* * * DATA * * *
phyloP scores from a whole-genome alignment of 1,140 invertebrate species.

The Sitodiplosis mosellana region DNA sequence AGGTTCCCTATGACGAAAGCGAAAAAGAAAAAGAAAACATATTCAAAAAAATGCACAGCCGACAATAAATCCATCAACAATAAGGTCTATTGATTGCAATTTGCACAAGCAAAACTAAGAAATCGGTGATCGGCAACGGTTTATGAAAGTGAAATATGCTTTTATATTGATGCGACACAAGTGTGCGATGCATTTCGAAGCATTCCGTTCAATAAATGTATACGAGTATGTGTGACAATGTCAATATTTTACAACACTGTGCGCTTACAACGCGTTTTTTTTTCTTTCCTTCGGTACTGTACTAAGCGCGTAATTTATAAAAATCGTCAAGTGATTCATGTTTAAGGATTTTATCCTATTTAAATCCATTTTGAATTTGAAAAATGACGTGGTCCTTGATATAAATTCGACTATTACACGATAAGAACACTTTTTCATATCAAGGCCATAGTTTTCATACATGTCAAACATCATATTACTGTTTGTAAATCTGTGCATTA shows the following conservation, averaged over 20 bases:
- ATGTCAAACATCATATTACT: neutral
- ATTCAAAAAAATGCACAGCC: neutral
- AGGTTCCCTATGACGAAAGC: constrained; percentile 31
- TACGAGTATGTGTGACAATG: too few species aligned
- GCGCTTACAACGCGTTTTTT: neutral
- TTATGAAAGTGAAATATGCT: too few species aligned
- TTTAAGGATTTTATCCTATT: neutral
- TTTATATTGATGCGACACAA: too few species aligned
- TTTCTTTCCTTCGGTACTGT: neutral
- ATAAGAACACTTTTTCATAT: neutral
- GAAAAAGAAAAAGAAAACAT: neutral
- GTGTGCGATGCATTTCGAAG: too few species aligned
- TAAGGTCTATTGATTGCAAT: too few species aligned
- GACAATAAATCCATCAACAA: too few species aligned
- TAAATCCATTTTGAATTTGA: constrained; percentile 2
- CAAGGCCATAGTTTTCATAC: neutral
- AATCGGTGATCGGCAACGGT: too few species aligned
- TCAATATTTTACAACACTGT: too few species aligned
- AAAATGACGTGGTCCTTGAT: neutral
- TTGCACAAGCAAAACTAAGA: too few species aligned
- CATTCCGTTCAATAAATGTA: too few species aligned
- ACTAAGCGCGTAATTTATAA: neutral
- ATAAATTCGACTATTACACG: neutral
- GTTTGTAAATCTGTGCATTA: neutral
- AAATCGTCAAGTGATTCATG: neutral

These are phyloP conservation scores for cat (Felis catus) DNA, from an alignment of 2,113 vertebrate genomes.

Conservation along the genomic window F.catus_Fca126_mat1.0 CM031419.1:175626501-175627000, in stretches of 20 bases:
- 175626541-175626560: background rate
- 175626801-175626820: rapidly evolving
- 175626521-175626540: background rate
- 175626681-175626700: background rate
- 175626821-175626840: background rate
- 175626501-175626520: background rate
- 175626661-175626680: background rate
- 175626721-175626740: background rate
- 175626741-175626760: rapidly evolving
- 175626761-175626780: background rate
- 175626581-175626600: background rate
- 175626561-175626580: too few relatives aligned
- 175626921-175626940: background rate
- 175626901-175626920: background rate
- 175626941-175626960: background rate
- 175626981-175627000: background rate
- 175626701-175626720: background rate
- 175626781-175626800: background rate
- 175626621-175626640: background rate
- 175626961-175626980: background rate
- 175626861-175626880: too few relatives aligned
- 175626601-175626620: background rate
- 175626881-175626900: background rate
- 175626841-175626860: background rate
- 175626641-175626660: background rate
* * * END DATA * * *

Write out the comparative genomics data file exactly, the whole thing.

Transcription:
phyloP scores from a whole-genome alignment of 1,140 invertebrate species.

The Sitodiplosis mosellana region DNA sequence AGGTTCCCTATGACGAAAGCGAAAAAGAAAAAGAAAACATATTCAAAAAAATGCACAGCCGACAATAAATCCATCAACAATAAGGTCTATTGATTGCAATTTGCACAAGCAAAACTAAGAAATCGGTGATCGGCAACGGTTTATGAAAGTGAAATATGCTTTTATATTGATGCGACACAAGTGTGCGATGCATTTCGAAGCATTCCGTTCAATAAATGTATACGAGTATGTGTGACAATGTCAATATTTTACAACACTGTGCGCTTACAACGCGTTTTTTTTTCTTTCCTTCGGTACTGTACTAAGCGCGTAATTTATAAAAATCGTCAAGTGATTCATGTTTAAGGATTTTATCCTATTTAAATCCATTTTGAATTTGAAAAATGACGTGGTCCTTGATATAAATTCGACTATTACACGATAAGAACACTTTTTCATATCAAGGCCATAGTTTTCATACATGTCAAACATCATATTACTGTTTGTAAATCTGTGCATTA shows the following conservation, averaged over 20 bases:
- ATGTCAAACATCATATTACT: neutral
- ATTCAAAAAAATGCACAGCC: neutral
- AGGTTCCCTATGACGAAAGC: constrained; percentile 31
- TACGAGTATGTGTGACAATG: too few species aligned
- GCGCTTACAACGCGTTTTTT: neutral
- TTATGAAAGTGAAATATGCT: too few species aligned
- TTTAAGGATTTTATCCTATT: neutral
- TTTATATTGATGCGACACAA: too few species aligned
- TTTCTTTCCTTCGGTACTGT: neutral
- ATAAGAACACTTTTTCATAT: neutral
- GAAAAAGAAAAAGAAAACAT: neutral
- GTGTGCGATGCATTTCGAAG: too few species aligned
- TAAGGTCTATTGATTGCAAT: too few species aligned
- GACAATAAATCCATCAACAA: too few species aligned
- TAAATCCATTTTGAATTTGA: constrained; percentile 2
- CAAGGCCATAGTTTTCATAC: neutral
- AATCGGTGATCGGCAACGGT: too few species aligned
- TCAATATTTTACAACACTGT: too few species aligned
- AAAATGACGTGGTCCTTGAT: neutral
- TTGCACAAGCAAAACTAAGA: too few species aligned
- CATTCCGTTCAATAAATGTA: too few species aligned
- ACTAAGCGCGTAATTTATAA: neutral
- ATAAATTCGACTATTACACG: neutral
- GTTTGTAAATCTGTGCATTA: neutral
- AAATCGTCAAGTGATTCATG: neutral

These are phyloP conservation scores for cat (Felis catus) DNA, from an alignment of 2,113 vertebrate genomes.

Conservation along the genomic window F.catus_Fca126_mat1.0 CM031419.1:175626501-175627000, in stretches of 20 bases:
- 175626541-175626560: background rate
- 175626801-175626820: rapidly evolving
- 175626521-175626540: background rate
- 175626681-175626700: background rate
- 175626821-175626840: background rate
- 175626501-175626520: background rate
- 175626661-175626680: background rate
- 175626721-175626740: background rate
- 175626741-175626760: rapidly evolving
- 175626761-175626780: background rate
- 175626581-175626600: background rate
- 175626561-175626580: too few relatives aligned
- 175626921-175626940: background rate
- 175626901-175626920: background rate
- 175626941-175626960: background rate
- 175626981-175627000: background rate
- 175626701-175626720: background rate
- 175626781-175626800: background rate
- 175626621-175626640: background rate
- 175626961-175626980: background rate
- 175626861-175626880: too few relatives aligned
- 175626601-175626620: background rate
- 175626881-175626900: background rate
- 175626841-175626860: background rate
- 175626641-175626660: background rate